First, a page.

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A Cry from the Deep. The Spirit of Ancient Bones take council with Grandfather Sun around the state of Earth’s waters.

The Art For Aid Project raises funds to help replenish the art supply cupboards in Canadian Aboriginal schools. This is accomplished through the sale of Aboriginal artwork by self-taught Canadian Metis artist, Colleen Gray.

The project began 3 years ago when Gray learned that very little money is allocated to art supplies and programs in much of the Aboriginal schools on reserve. Holding an existing and significant body of personal artwork, she was inspired to fundraise using her artwork to raise money and awareness.

The Visit.
The Visit. The Eagle flies with prayers to the ears of our Creator. His love for us is true.

“I have all this artwork and it’s doing nothing but sitting silently between the pages. I wanted to make a difference. I really hope this effort will live to see some of the more endangered art forms having life breathed back into them”, stated Gray. “There are Elders, teachers and artists with tremendous knowledge and youth with tremendous curiosity and perhaps the money raised will help schools get the supplies they need. I have passion and a pen, I can do anything.”

The Art For Aid Project initially started through word-of-mouth and was carried by social media, growing quickly in scope and popularity. November 2014 saw the launch of the first in-house fundraising benefit with the help of Jewish Family Service’s of Ottawa Board President, John Jackson, along with our host, Gallery 101 and a number of donors. The fundraiser was a success and Kashewchewan couldn’t have been happier. To date, three communities have been highlighted in this fundraising effort; Attawapiskat, Kashechewan, and this year’s recipient is the Kitiganik School in Rapid Lake, Quebec.

“’At the fundraiser, I found that a good number of people are eager to donate art materials but the costs of shipping goods to schools would sweep away the donations pretty quickly. Finding anyone to ship anything north for free is not an easy grape to swallow”, Gray stated. She decided early on that the schools could best determine how to use the money for their art programs and decided to simply donate it with a request for images that show how the money is being used for art in the school and community. This eliminated the shipping cost problem.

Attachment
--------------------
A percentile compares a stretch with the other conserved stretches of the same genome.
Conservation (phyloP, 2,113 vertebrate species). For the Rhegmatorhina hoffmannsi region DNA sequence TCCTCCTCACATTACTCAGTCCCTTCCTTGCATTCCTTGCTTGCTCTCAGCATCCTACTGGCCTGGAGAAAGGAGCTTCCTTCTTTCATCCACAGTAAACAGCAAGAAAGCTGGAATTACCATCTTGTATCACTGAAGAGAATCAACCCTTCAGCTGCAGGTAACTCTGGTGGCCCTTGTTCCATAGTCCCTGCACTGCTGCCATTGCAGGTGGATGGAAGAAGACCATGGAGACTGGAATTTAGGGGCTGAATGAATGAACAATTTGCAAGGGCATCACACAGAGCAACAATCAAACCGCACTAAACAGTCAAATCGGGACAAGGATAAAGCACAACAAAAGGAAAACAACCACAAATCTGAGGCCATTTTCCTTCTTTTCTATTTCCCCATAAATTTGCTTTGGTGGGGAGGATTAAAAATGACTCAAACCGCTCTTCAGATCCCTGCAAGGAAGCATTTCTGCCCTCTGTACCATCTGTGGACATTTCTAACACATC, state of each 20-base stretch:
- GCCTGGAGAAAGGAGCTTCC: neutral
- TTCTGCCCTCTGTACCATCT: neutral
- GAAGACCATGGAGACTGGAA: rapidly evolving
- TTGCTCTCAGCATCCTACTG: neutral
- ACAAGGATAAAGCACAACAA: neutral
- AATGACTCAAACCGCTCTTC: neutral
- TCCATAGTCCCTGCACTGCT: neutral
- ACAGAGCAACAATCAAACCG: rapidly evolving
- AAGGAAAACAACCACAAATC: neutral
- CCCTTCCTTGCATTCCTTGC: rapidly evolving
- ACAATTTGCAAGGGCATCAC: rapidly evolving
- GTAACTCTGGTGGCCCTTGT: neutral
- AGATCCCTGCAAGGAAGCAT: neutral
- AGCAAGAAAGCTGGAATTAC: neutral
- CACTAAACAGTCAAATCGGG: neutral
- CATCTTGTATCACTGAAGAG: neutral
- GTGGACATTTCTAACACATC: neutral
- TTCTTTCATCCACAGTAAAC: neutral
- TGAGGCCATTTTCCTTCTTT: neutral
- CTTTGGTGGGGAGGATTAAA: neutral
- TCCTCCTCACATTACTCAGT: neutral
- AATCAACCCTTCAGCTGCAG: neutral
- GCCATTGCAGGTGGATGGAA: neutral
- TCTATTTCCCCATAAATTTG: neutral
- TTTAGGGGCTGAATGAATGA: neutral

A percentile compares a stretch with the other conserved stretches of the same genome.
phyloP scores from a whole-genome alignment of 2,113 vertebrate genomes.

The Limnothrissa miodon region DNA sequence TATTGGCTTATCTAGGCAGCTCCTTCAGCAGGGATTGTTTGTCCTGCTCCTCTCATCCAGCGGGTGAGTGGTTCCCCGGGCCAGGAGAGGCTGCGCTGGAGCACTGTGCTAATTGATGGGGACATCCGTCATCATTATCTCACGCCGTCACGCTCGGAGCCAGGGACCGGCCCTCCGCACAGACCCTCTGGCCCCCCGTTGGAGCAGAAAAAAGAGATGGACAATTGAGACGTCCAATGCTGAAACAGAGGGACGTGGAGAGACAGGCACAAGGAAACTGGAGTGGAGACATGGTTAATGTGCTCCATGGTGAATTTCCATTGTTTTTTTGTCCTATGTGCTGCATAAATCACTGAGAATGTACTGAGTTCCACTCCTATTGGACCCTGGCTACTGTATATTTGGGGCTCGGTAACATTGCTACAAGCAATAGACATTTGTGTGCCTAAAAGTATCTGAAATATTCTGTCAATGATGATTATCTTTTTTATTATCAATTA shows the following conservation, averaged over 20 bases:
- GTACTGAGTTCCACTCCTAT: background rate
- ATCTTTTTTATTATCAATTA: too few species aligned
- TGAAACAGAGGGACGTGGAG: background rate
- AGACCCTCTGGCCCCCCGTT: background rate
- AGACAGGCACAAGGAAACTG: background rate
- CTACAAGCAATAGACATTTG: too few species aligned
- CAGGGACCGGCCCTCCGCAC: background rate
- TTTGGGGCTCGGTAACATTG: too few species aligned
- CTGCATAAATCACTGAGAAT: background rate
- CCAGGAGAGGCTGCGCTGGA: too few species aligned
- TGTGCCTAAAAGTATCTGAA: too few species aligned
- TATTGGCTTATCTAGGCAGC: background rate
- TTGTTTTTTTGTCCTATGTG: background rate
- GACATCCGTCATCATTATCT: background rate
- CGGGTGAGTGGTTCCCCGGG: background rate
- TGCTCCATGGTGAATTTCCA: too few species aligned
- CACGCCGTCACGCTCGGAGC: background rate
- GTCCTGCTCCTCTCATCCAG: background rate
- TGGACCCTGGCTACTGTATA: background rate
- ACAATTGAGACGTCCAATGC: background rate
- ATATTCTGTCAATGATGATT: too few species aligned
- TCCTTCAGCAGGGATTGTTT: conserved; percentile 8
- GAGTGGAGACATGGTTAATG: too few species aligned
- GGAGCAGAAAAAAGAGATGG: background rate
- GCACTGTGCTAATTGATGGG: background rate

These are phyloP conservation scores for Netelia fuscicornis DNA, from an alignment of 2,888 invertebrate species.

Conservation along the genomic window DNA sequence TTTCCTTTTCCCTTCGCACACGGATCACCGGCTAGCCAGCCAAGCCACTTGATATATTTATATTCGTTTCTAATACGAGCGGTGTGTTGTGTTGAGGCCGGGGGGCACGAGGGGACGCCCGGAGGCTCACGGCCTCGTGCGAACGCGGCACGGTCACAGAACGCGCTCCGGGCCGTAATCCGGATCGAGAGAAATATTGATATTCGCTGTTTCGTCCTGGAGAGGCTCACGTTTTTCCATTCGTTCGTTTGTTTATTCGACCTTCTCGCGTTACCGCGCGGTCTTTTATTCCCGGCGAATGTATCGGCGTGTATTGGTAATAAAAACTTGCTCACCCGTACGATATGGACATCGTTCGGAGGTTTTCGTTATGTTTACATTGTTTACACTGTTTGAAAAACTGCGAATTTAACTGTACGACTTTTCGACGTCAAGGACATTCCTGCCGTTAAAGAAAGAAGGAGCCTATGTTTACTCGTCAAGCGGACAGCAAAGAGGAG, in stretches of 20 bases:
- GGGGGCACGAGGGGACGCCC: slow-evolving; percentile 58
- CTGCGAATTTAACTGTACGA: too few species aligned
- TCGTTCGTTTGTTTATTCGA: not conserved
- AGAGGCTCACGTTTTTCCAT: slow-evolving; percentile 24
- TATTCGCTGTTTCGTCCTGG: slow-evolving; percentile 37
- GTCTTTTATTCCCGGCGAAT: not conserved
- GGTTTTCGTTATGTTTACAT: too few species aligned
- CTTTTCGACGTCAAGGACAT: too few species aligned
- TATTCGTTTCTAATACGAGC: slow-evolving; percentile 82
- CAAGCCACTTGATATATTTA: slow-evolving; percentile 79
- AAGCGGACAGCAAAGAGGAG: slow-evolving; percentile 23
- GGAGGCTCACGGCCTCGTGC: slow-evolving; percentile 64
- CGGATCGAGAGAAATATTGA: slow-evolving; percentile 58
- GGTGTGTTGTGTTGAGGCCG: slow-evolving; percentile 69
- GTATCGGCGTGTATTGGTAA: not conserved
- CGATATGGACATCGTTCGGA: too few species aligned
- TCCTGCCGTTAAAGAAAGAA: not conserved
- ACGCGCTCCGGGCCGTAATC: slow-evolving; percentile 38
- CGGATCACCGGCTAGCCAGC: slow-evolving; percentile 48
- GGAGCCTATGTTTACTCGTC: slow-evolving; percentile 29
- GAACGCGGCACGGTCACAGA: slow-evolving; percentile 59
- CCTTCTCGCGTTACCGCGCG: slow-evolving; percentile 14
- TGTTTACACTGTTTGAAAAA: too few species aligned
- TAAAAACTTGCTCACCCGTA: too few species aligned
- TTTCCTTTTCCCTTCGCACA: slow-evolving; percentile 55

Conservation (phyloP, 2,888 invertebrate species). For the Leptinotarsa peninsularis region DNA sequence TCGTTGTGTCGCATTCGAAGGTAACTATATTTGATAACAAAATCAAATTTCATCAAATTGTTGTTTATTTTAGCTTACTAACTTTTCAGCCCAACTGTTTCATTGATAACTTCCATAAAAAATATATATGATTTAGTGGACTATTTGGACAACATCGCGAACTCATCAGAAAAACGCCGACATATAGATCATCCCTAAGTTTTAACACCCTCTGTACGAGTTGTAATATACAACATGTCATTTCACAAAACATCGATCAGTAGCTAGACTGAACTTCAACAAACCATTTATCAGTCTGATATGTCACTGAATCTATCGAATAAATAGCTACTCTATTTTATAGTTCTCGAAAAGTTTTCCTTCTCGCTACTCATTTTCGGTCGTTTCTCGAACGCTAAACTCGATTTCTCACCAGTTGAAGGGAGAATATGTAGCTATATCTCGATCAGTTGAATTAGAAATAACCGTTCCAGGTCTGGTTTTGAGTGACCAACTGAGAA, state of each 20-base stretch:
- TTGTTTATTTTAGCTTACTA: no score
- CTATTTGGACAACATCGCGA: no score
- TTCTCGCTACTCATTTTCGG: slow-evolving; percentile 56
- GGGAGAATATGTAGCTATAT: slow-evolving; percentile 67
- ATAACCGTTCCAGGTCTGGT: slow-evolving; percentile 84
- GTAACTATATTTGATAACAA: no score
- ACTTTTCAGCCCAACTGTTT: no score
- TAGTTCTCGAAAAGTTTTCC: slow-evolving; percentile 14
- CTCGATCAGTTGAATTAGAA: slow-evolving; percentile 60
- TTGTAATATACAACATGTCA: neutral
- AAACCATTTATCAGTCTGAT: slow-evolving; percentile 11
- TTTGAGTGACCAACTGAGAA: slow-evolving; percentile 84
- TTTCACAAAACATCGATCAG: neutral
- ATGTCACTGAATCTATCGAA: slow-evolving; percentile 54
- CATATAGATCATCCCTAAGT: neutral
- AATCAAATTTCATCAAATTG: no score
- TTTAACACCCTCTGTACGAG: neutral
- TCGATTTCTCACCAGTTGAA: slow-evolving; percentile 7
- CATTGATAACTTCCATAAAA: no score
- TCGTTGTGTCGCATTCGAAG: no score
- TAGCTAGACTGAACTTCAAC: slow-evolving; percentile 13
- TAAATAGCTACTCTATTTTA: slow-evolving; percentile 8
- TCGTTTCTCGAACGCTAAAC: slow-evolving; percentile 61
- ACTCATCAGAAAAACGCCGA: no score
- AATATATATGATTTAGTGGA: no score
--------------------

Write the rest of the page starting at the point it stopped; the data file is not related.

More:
The Waterkeeper's Messenger
The Waterkeeper’s Messenger

The JR. Nakogee School in Attawapiskat utilized their funding and St. Andrew’s school in Kashechewan will be completing a mural project this fall that they’d lost funding for. It was only partially completed when the money ran out. The students and principal were very grateful to be able to have enough to purchase all the supplies they’d need and also hire a local artist from their community to help them with the final design work. The Kitiganik School is very excited to have some funding to help support their art program when this fundraising term comes to a close in December.

Canadian Metis artist, Colleen Gray
Canadian Metis artist, Colleen Gray

This year, Gray developed NPO Services, an innovative graphic design and creative services contract platform specializing in small budget work. The contract work allows her to continue to provide funding to The Art For Aid Project while earning a modest salary.

The Art For Aid Project is young, but the concept of art inspiring youth is not. Art can bring healing, provide an outlet, and become a voice for social change. It can highlight borderless cultural beauty and reveal the brilliant minds of Canada’s First Artists. We believe students need art; for this reason, we will continue our efforts until every Aboriginal school has access to the supplies they need to bring forth the artist within.

For more information on The Art for Aid Project, contact Colleen Gray at , on Facebook and through Twitter @afaproject .

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About The Author

MUSKRAT Magazine

MUSKRAT is an on-line Indigenous arts, culture magazine that honours the connection between humans and our traditional ecological knowledge by exhibiting original works and critical commentary. MUSKRAT embraces both rural and urban settings and uses media arts, the Internet, and wireless technology to investigate and disseminate traditional knowledges in ways that inspire their reclamation.

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